13. The Judge found she would be able to rely on the support of Mr [S]'s extended family. The hearing before the Judge disclosed that Mr [S] had extended family in Nigeria whom he visited but there was no evidence or explanation of their circumstances and capacity and willingness to assist the Appellant if she were returned.
14. At para.50(x) of his decision the Judge rejected the social worker's view that the Appellant's psychological health would be at risk on return to Nigeria but gave no reasons for the difference of opinion.
15. I find these matters amount to material errors of law in that the Judge did not adequately take into account the Appellant's past history which is an important element in the assessments of any difficulties she might face on return to Nigeria and of the proportionality of her return to Nigeria and whether she would face very significant obstacles to re-integration. Consequently, the decision must be set aside. Both parties agreed that the findings of fact already referred to were sound and should stand.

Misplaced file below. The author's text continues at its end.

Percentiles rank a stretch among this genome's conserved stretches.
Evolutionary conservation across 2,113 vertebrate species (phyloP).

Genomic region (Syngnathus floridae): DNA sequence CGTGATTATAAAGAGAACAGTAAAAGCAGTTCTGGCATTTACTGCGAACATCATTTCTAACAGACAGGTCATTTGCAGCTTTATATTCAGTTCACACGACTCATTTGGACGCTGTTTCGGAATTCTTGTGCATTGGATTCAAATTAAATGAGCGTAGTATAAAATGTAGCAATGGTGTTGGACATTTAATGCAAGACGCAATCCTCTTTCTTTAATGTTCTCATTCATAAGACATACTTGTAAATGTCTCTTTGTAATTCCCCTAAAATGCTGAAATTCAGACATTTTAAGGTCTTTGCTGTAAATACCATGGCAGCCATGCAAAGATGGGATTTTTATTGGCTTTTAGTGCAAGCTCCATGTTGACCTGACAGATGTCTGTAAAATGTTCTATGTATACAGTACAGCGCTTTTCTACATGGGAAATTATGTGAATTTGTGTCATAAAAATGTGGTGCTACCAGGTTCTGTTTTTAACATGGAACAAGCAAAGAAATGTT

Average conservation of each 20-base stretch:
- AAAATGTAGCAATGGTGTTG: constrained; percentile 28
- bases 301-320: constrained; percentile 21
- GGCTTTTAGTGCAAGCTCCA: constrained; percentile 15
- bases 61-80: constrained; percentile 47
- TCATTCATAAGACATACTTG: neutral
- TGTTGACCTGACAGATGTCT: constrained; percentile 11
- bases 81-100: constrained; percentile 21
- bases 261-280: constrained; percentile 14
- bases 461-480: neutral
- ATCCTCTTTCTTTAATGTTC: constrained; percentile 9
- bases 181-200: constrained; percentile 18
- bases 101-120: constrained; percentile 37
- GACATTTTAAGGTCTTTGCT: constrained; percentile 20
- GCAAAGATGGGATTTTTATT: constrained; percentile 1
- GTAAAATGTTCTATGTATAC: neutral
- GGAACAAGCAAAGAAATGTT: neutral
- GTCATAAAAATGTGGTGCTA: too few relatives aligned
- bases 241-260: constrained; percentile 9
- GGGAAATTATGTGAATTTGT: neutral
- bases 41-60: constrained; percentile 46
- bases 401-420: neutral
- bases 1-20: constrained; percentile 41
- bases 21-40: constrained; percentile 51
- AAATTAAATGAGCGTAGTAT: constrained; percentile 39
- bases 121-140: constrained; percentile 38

16. I have set aside the decision of the First-tier Tribunal and have considered whether I am in a position to re-make it. Mr Khan indicated the Appellant may need to obtain additional evidence about the circumstances of Mr [S]'s extended family in Nigeria and their willingness to assist and support her may need to be obtained and that he was not in a position to proceed with a re-hearing.